Thread: operator==

  1. #16
    The larch
    Join Date
    May 2006
    It doesn't feel like reinventing the wheel that much (perhaps even a more specific function all_equal, since the call to all turned out to be quite complicated in this case). You can base the implementation of that on C++ algorithms.

    While I very much appreciate the power of C++ algorithms, they are very generic which means that if you read the code, it may not be quite obvious what it is supposed to achieve. For this reason I tend to wrap even single calls to some algorithm in a separate function (where I unleash all the powers of boost function objects )
    I might be wrong.

    Thank you, anon. You sure know how to recognize different types of trees from quite a long way away.
    Quoted more than 1000 times (I hope).

  2. #17
    C++11 User Tux0r's Avatar
    Join Date
    Nov 2008
    std::adjacent_find does its job :P

  3. #18
    C++ Witch laserlight's Avatar
    Join Date
    Oct 2003
    Quote Originally Posted by Tux0r
    std::adjacent_find does its job :P
    Yes, but I do not think anon was disputing that; it was perhaps not very prudent to say that "probably the cleanest way would be to define your own function" since that does not quite answer your question, so you need to read it in the context of "you can implement it using STL algorithms".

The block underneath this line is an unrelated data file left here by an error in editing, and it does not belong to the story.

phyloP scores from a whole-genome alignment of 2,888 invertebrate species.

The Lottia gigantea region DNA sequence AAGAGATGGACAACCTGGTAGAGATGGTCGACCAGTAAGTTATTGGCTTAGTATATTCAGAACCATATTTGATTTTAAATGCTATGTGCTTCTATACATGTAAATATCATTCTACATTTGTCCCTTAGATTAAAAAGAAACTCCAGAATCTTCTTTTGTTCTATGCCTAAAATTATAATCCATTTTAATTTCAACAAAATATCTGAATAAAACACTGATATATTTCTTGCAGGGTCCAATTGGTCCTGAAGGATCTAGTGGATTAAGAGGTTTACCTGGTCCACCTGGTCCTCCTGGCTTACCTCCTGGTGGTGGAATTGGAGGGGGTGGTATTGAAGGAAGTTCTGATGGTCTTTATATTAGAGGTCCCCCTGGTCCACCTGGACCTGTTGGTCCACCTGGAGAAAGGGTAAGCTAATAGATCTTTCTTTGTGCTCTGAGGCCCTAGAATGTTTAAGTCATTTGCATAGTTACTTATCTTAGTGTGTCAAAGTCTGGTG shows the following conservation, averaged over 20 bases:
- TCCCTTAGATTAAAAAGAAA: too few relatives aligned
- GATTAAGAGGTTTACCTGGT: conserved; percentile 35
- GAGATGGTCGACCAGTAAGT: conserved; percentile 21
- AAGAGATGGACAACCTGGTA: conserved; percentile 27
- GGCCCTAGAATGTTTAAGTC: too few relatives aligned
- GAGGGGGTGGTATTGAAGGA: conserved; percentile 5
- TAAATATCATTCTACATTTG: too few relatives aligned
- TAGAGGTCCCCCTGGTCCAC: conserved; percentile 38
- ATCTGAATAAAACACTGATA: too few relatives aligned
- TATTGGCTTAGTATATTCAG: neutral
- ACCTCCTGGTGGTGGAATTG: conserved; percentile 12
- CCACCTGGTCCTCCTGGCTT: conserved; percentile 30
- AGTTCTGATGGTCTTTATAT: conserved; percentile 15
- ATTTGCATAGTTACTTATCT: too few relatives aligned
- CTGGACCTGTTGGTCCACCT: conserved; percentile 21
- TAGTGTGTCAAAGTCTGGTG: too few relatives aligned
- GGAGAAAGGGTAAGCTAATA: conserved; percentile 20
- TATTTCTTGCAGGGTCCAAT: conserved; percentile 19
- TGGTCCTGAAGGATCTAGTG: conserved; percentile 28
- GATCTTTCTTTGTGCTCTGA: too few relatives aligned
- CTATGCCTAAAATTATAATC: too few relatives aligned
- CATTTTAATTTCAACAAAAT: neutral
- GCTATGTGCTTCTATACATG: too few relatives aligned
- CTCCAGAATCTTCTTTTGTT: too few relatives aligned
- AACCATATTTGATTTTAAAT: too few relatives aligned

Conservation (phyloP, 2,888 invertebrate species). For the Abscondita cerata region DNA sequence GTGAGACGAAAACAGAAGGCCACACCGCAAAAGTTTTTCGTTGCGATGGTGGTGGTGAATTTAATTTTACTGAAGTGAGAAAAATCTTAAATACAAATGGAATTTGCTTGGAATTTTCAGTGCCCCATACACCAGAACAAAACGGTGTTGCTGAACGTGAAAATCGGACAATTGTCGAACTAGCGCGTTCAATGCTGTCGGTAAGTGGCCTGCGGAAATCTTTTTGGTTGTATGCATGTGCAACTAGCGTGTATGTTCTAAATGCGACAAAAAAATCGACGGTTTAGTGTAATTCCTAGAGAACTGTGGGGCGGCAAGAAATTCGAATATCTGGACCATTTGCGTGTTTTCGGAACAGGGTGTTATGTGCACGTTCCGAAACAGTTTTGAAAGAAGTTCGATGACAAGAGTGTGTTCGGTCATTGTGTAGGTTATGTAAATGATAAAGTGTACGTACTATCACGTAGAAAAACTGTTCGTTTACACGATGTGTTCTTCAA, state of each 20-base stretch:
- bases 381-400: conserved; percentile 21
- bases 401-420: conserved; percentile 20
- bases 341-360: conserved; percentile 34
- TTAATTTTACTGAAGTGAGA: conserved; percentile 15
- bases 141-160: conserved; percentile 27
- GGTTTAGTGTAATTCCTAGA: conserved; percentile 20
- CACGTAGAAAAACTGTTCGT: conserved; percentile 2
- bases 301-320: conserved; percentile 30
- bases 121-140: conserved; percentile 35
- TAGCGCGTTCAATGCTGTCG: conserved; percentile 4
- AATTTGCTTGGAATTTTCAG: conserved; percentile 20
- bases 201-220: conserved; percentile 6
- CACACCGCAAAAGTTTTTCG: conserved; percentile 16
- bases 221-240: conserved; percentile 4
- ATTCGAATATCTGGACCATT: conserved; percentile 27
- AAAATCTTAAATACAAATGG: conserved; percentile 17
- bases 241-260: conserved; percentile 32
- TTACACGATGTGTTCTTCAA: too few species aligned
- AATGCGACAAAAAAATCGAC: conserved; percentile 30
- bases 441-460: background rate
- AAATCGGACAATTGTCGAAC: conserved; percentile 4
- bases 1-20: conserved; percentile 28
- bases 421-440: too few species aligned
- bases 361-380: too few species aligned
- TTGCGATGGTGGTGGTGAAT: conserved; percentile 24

If you can come up with a name that is more descriptive than all (like all_equal, I suppose), then by implementing a function template you enhance the readability of your code and actually reduce the "reinvention of the wheel" since you now can apply your generic algorithm instead of implementing what you want to do using a more generic algorithm every time you want to do it.

    In the case of an array, you might even save on an unnecessary computation of a one past the end pointer (though compiler optimisation may well do that for you anyway), since the use of adjacent_find in this case uses a one past the end iterator twice.
    Quote Originally Posted by Bjarne Stroustrup (2000-10-14)
    I get maybe two dozen requests for help with some sort of programming or design problem every day. Most have more sense than to send me hundreds of lines of code. If they do, I ask them to find the smallest example that exhibits the problem and send me that. Mostly, they then find the error themselves. "Finding the smallest program that demonstrates the error" is a powerful debugging tool.
    Look up a C++ Reference and learn How To Ask Questions The Smart Way

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